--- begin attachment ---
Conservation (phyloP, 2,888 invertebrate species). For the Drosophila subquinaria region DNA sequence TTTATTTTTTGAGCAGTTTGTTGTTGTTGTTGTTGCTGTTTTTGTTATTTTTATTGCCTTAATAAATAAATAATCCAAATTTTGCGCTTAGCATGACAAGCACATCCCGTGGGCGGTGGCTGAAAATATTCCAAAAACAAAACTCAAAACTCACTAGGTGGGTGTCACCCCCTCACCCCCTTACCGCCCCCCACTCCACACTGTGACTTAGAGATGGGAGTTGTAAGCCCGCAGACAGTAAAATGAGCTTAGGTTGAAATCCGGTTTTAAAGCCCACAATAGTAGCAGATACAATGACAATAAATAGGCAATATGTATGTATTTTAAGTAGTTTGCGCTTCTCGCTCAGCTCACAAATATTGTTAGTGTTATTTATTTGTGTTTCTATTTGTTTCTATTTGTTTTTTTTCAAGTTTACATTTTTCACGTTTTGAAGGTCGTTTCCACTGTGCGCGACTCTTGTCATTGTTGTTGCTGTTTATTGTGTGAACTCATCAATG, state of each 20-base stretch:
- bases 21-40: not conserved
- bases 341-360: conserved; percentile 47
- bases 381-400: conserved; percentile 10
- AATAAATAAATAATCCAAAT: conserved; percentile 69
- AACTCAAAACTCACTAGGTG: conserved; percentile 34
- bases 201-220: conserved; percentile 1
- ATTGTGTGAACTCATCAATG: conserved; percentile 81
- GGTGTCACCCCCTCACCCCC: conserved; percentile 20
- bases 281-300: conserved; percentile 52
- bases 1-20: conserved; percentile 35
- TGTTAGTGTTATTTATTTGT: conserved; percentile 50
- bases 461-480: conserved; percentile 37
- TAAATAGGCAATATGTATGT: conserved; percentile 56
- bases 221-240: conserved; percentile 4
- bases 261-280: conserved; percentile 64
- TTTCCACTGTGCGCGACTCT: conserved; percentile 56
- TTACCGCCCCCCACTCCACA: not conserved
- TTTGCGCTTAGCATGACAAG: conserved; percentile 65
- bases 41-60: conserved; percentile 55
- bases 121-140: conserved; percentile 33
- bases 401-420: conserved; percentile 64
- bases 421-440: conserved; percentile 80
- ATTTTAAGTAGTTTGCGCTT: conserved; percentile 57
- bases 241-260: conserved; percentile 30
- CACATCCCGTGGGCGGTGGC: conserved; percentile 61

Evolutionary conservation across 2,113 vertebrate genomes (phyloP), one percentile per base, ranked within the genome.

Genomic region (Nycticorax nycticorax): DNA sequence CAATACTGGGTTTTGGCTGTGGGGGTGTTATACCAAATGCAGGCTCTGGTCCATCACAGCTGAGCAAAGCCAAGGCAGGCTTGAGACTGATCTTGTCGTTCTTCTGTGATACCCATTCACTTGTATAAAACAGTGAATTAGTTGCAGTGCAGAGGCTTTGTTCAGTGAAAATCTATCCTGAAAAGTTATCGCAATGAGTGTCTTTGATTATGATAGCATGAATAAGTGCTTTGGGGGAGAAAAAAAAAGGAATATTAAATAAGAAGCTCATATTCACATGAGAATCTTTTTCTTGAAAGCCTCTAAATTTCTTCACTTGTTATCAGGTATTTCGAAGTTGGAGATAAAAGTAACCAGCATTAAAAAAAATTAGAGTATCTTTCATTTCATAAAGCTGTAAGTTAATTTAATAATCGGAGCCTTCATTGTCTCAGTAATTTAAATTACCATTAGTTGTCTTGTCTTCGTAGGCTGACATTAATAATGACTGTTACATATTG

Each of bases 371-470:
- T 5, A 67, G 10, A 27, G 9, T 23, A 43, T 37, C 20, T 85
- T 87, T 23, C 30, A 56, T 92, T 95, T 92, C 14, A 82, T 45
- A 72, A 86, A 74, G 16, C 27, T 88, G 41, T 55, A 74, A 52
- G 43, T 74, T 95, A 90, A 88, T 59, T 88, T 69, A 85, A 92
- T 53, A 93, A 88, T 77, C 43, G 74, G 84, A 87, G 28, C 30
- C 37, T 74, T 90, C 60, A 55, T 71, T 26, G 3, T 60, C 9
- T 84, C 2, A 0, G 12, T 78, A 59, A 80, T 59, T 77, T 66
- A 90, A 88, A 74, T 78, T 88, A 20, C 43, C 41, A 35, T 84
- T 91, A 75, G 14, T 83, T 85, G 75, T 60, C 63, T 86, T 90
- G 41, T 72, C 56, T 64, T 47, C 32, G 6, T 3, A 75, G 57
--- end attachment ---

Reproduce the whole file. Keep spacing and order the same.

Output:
Conservation (phyloP, 2,888 invertebrate species). For the Drosophila subquinaria region DNA sequence TTTATTTTTTGAGCAGTTTGTTGTTGTTGTTGTTGCTGTTTTTGTTATTTTTATTGCCTTAATAAATAAATAATCCAAATTTTGCGCTTAGCATGACAAGCACATCCCGTGGGCGGTGGCTGAAAATATTCCAAAAACAAAACTCAAAACTCACTAGGTGGGTGTCACCCCCTCACCCCCTTACCGCCCCCCACTCCACACTGTGACTTAGAGATGGGAGTTGTAAGCCCGCAGACAGTAAAATGAGCTTAGGTTGAAATCCGGTTTTAAAGCCCACAATAGTAGCAGATACAATGACAATAAATAGGCAATATGTATGTATTTTAAGTAGTTTGCGCTTCTCGCTCAGCTCACAAATATTGTTAGTGTTATTTATTTGTGTTTCTATTTGTTTCTATTTGTTTTTTTTCAAGTTTACATTTTTCACGTTTTGAAGGTCGTTTCCACTGTGCGCGACTCTTGTCATTGTTGTTGCTGTTTATTGTGTGAACTCATCAATG, state of each 20-base stretch:
- bases 21-40: not conserved
- bases 341-360: conserved; percentile 47
- bases 381-400: conserved; percentile 10
- AATAAATAAATAATCCAAAT: conserved; percentile 69
- AACTCAAAACTCACTAGGTG: conserved; percentile 34
- bases 201-220: conserved; percentile 1
- ATTGTGTGAACTCATCAATG: conserved; percentile 81
- GGTGTCACCCCCTCACCCCC: conserved; percentile 20
- bases 281-300: conserved; percentile 52
- bases 1-20: conserved; percentile 35
- TGTTAGTGTTATTTATTTGT: conserved; percentile 50
- bases 461-480: conserved; percentile 37
- TAAATAGGCAATATGTATGT: conserved; percentile 56
- bases 221-240: conserved; percentile 4
- bases 261-280: conserved; percentile 64
- TTTCCACTGTGCGCGACTCT: conserved; percentile 56
- TTACCGCCCCCCACTCCACA: not conserved
- TTTGCGCTTAGCATGACAAG: conserved; percentile 65
- bases 41-60: conserved; percentile 55
- bases 121-140: conserved; percentile 33
- bases 401-420: conserved; percentile 64
- bases 421-440: conserved; percentile 80
- ATTTTAAGTAGTTTGCGCTT: conserved; percentile 57
- bases 241-260: conserved; percentile 30
- CACATCCCGTGGGCGGTGGC: conserved; percentile 61

Evolutionary conservation across 2,113 vertebrate genomes (phyloP), one percentile per base, ranked within the genome.

Genomic region (Nycticorax nycticorax): DNA sequence CAATACTGGGTTTTGGCTGTGGGGGTGTTATACCAAATGCAGGCTCTGGTCCATCACAGCTGAGCAAAGCCAAGGCAGGCTTGAGACTGATCTTGTCGTTCTTCTGTGATACCCATTCACTTGTATAAAACAGTGAATTAGTTGCAGTGCAGAGGCTTTGTTCAGTGAAAATCTATCCTGAAAAGTTATCGCAATGAGTGTCTTTGATTATGATAGCATGAATAAGTGCTTTGGGGGAGAAAAAAAAAGGAATATTAAATAAGAAGCTCATATTCACATGAGAATCTTTTTCTTGAAAGCCTCTAAATTTCTTCACTTGTTATCAGGTATTTCGAAGTTGGAGATAAAAGTAACCAGCATTAAAAAAAATTAGAGTATCTTTCATTTCATAAAGCTGTAAGTTAATTTAATAATCGGAGCCTTCATTGTCTCAGTAATTTAAATTACCATTAGTTGTCTTGTCTTCGTAGGCTGACATTAATAATGACTGTTACATATTG

Each of bases 371-470:
- T 5, A 67, G 10, A 27, G 9, T 23, A 43, T 37, C 20, T 85
- T 87, T 23, C 30, A 56, T 92, T 95, T 92, C 14, A 82, T 45
- A 72, A 86, A 74, G 16, C 27, T 88, G 41, T 55, A 74, A 52
- G 43, T 74, T 95, A 90, A 88, T 59, T 88, T 69, A 85, A 92
- T 53, A 93, A 88, T 77, C 43, G 74, G 84, A 87, G 28, C 30
- C 37, T 74, T 90, C 60, A 55, T 71, T 26, G 3, T 60, C 9
- T 84, C 2, A 0, G 12, T 78, A 59, A 80, T 59, T 77, T 66
- A 90, A 88, A 74, T 78, T 88, A 20, C 43, C 41, A 35, T 84
- T 91, A 75, G 14, T 83, T 85, G 75, T 60, C 63, T 86, T 90
- G 41, T 72, C 56, T 64, T 47, C 32, G 6, T 3, A 75, G 57